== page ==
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A Bowl Trusted for Peaceful a Sip of Tea

The sound of the tea whisk ceases, and a bowl of tea is placed before you by the host. The steam softly rising from the bowl, the faint aroma of matcha powdered green tea wafting through your nose. In the serene moment before taking a sip, there is always a tea bowl between the host and the guest.

Sen no Rikyu, who established the art of the tea ceremony, taught the principles of “Wa, Kei, Sei, Jaku” (Harmony, Respect, Purity, Tranquility). The host and guest connect their hearts, showing respect to everything, including the utensils and flower arrangements. They maintain a pure heart and a calmness that is unshaken by anything. There are various schools of tea ceremony, such as Omote-senke, Ura-senke, and Mushakoji-senke, collectively known as the “Three Sen Families.” The host prepares the utensils, arranges the flowers, and sets up the tearoom with this spirit. Among these, the tea bowl, used by the guest to enjoy the tea prepared by the host, can be said to hold the most significant place. This series will introduce the highlights of tea bowls, focusing on their history and craftsmanship. To begin with, I would like to touch upon the three representative types of tea bowls and their popularity.

Karamono Chinese tea bowls

Chinese tea bowls, known as “Karamono chawan,” were primarily made in China for the purpose of drinking tea. They are believed to have been brought to Japan around the end of the 12th century along with the introduction of Song-style tea culture. These bowls were especially favored during the period of the Shoin-cha style of tea ceremony (*2), which preceded the birth of the Wabi-cha style (*1). Typical types of these bowls include “Tenmoku,” of which the most famous are “Yohen Tenmoku” for their enchanting brilliance, and white porcelain and celadon characterized by their cool and refreshing hues.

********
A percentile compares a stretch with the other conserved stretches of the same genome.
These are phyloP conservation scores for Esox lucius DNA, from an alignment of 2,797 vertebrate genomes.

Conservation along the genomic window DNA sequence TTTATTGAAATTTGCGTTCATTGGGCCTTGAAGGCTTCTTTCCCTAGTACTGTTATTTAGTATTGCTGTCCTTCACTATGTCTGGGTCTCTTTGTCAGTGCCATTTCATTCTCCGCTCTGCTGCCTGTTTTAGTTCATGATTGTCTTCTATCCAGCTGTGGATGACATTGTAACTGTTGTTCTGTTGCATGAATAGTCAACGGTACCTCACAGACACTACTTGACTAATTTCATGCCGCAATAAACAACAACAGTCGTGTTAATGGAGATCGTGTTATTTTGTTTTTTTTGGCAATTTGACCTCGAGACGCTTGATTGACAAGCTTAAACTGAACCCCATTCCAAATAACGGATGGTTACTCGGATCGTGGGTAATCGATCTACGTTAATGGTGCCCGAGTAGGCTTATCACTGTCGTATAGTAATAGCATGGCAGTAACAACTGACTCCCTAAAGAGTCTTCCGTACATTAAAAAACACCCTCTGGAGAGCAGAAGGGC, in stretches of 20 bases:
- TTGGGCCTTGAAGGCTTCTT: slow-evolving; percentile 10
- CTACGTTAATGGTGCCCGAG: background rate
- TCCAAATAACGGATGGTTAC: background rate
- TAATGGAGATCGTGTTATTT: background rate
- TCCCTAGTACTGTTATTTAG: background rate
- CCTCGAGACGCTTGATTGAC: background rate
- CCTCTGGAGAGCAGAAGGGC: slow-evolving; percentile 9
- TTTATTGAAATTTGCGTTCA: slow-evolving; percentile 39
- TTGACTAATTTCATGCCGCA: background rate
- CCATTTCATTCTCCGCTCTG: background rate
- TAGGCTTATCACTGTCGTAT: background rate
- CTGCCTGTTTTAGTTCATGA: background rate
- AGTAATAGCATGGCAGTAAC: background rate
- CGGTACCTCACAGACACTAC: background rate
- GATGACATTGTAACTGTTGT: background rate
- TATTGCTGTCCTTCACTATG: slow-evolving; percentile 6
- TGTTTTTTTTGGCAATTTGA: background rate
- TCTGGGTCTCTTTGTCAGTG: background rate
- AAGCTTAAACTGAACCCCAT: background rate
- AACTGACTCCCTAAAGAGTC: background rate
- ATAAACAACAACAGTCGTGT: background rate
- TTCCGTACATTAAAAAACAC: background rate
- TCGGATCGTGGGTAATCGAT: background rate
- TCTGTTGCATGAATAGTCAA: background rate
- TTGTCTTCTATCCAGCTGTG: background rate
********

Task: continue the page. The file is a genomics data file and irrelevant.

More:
As the tea ceremony spread from temples, where it was initially used in memorial services, to the warrior class, the wealthy class, and the townspeople, a trend emerged in which Karamono tea bowls were valued regardless of their provenance. Nevertheless, the aforementioned Tenmoku bowls continued to be highly prized. In the Edo period (1603-1868), tea bowls became more and more diverse with the appearance of sometsuke and aka-e, which featured vivid pigments and intricate designs. This increased diversity further expanded the appeal of these tea bowls. Many of these tea bowls are beautiful in their neat shape, thickness, and luster, and have had a strong influence on today’s Japanese pottery.

Title: Tenmoku Tea Bowl with a “Hare’s-Fur” Glaze
Country/Origin: Jian ware, China
Period/Century: Southern Song dynasty, 12th-13th century
Holder: Tokyo National Museum

Title: Tea Bowl, Named “Uraku Ido”
Country/Origin: Korea
Period/Century: Joseon dynasty, 16th century
Holder: Tokyo National Museum

Korai Korean tea bowls

The world of tea, where Chinese tea bowls were once most favored, experienced a turning point in the late 15th century with the appearance of Korean tea bowls. These bowls, known as “Korai chawan,” refer to bowl-shaped ceramics produced in the folk kilns of the Korean Peninsula, primarily during the Joseon Dynasty from the 14th century onward. Korean tea bowls were chosen for use in the tea ceremony in Japan because their distinguishing feature, unlike Chinese tea bowls which were specifically made for drinking tea, is that their beauty was seen to stem from their use as everyday tableware. The “Kizaemon Ido,” acclaimed as the finest tea bowl in the world, is a notable example of an unassuming bowl from an unknown folk kiln that tea masters found beautiful, thus elevating it to the status of a masterpiece.